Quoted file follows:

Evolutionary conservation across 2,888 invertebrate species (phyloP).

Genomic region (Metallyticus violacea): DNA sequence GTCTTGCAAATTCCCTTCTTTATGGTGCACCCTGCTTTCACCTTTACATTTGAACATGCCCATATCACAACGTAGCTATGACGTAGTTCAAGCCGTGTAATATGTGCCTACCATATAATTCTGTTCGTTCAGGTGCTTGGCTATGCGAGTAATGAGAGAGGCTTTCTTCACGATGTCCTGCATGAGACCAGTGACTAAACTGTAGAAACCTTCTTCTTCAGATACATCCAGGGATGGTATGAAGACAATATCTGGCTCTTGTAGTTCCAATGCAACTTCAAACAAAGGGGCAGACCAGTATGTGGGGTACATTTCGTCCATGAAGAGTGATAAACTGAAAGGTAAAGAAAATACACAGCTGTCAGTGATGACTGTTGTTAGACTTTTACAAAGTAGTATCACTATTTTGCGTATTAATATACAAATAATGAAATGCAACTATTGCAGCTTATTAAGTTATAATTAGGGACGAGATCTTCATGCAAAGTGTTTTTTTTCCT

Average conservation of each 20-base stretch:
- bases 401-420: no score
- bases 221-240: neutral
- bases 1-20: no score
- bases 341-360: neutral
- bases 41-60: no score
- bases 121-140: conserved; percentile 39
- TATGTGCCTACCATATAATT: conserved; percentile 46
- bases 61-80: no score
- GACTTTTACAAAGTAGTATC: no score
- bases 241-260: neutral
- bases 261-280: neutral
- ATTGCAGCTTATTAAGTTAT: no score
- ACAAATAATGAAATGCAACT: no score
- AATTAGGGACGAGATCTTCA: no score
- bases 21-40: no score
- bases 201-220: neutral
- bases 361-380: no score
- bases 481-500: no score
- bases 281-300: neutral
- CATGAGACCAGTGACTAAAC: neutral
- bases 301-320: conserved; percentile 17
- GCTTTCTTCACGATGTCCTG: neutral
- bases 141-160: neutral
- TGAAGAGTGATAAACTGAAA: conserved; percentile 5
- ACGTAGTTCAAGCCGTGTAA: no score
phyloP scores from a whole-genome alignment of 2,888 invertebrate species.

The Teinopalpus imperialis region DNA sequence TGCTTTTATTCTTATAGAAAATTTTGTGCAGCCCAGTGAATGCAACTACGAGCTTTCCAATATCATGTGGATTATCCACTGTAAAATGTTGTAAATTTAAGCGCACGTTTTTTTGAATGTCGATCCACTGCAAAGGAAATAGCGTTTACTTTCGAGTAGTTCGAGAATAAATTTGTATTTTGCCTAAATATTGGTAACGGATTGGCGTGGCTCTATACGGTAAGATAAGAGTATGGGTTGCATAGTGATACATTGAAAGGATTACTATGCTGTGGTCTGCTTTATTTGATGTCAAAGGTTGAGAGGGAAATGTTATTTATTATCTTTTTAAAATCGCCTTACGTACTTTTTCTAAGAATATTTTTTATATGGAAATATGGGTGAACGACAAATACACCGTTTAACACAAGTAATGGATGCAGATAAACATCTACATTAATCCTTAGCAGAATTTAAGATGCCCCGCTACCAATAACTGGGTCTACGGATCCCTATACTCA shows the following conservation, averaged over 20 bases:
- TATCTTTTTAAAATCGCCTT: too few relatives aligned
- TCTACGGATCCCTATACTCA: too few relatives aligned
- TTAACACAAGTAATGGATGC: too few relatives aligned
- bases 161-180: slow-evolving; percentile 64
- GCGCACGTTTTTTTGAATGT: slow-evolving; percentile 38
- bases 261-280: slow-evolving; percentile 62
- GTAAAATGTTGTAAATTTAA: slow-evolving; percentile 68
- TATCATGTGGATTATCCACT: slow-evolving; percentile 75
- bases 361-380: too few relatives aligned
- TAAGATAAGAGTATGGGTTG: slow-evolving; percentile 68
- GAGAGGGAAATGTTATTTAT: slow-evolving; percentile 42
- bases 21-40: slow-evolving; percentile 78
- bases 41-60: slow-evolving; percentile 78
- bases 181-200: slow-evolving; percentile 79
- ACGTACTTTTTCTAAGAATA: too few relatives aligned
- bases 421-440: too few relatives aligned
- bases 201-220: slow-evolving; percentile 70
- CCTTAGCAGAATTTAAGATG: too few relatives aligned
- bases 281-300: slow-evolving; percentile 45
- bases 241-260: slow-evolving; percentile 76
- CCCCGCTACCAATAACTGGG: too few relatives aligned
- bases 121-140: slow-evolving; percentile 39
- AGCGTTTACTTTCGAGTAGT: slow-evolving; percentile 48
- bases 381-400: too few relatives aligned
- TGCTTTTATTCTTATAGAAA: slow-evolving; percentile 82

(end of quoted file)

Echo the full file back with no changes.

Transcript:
Evolutionary conservation across 2,888 invertebrate species (phyloP).

Genomic region (Metallyticus violacea): DNA sequence GTCTTGCAAATTCCCTTCTTTATGGTGCACCCTGCTTTCACCTTTACATTTGAACATGCCCATATCACAACGTAGCTATGACGTAGTTCAAGCCGTGTAATATGTGCCTACCATATAATTCTGTTCGTTCAGGTGCTTGGCTATGCGAGTAATGAGAGAGGCTTTCTTCACGATGTCCTGCATGAGACCAGTGACTAAACTGTAGAAACCTTCTTCTTCAGATACATCCAGGGATGGTATGAAGACAATATCTGGCTCTTGTAGTTCCAATGCAACTTCAAACAAAGGGGCAGACCAGTATGTGGGGTACATTTCGTCCATGAAGAGTGATAAACTGAAAGGTAAAGAAAATACACAGCTGTCAGTGATGACTGTTGTTAGACTTTTACAAAGTAGTATCACTATTTTGCGTATTAATATACAAATAATGAAATGCAACTATTGCAGCTTATTAAGTTATAATTAGGGACGAGATCTTCATGCAAAGTGTTTTTTTTCCT

Average conservation of each 20-base stretch:
- bases 401-420: no score
- bases 221-240: neutral
- bases 1-20: no score
- bases 341-360: neutral
- bases 41-60: no score
- bases 121-140: conserved; percentile 39
- TATGTGCCTACCATATAATT: conserved; percentile 46
- bases 61-80: no score
- GACTTTTACAAAGTAGTATC: no score
- bases 241-260: neutral
- bases 261-280: neutral
- ATTGCAGCTTATTAAGTTAT: no score
- ACAAATAATGAAATGCAACT: no score
- AATTAGGGACGAGATCTTCA: no score
- bases 21-40: no score
- bases 201-220: neutral
- bases 361-380: no score
- bases 481-500: no score
- bases 281-300: neutral
- CATGAGACCAGTGACTAAAC: neutral
- bases 301-320: conserved; percentile 17
- GCTTTCTTCACGATGTCCTG: neutral
- bases 141-160: neutral
- TGAAGAGTGATAAACTGAAA: conserved; percentile 5
- ACGTAGTTCAAGCCGTGTAA: no score
phyloP scores from a whole-genome alignment of 2,888 invertebrate species.

The Teinopalpus imperialis region DNA sequence TGCTTTTATTCTTATAGAAAATTTTGTGCAGCCCAGTGAATGCAACTACGAGCTTTCCAATATCATGTGGATTATCCACTGTAAAATGTTGTAAATTTAAGCGCACGTTTTTTTGAATGTCGATCCACTGCAAAGGAAATAGCGTTTACTTTCGAGTAGTTCGAGAATAAATTTGTATTTTGCCTAAATATTGGTAACGGATTGGCGTGGCTCTATACGGTAAGATAAGAGTATGGGTTGCATAGTGATACATTGAAAGGATTACTATGCTGTGGTCTGCTTTATTTGATGTCAAAGGTTGAGAGGGAAATGTTATTTATTATCTTTTTAAAATCGCCTTACGTACTTTTTCTAAGAATATTTTTTATATGGAAATATGGGTGAACGACAAATACACCGTTTAACACAAGTAATGGATGCAGATAAACATCTACATTAATCCTTAGCAGAATTTAAGATGCCCCGCTACCAATAACTGGGTCTACGGATCCCTATACTCA shows the following conservation, averaged over 20 bases:
- TATCTTTTTAAAATCGCCTT: too few relatives aligned
- TCTACGGATCCCTATACTCA: too few relatives aligned
- TTAACACAAGTAATGGATGC: too few relatives aligned
- bases 161-180: slow-evolving; percentile 64
- GCGCACGTTTTTTTGAATGT: slow-evolving; percentile 38
- bases 261-280: slow-evolving; percentile 62
- GTAAAATGTTGTAAATTTAA: slow-evolving; percentile 68
- TATCATGTGGATTATCCACT: slow-evolving; percentile 75
- bases 361-380: too few relatives aligned
- TAAGATAAGAGTATGGGTTG: slow-evolving; percentile 68
- GAGAGGGAAATGTTATTTAT: slow-evolving; percentile 42
- bases 21-40: slow-evolving; percentile 78
- bases 41-60: slow-evolving; percentile 78
- bases 181-200: slow-evolving; percentile 79
- ACGTACTTTTTCTAAGAATA: too few relatives aligned
- bases 421-440: too few relatives aligned
- bases 201-220: slow-evolving; percentile 70
- CCTTAGCAGAATTTAAGATG: too few relatives aligned
- bases 281-300: slow-evolving; percentile 45
- bases 241-260: slow-evolving; percentile 76
- CCCCGCTACCAATAACTGGG: too few relatives aligned
- bases 121-140: slow-evolving; percentile 39
- AGCGTTTACTTTCGAGTAGT: slow-evolving; percentile 48
- bases 381-400: too few relatives aligned
- TGCTTTTATTCTTATAGAAA: slow-evolving; percentile 82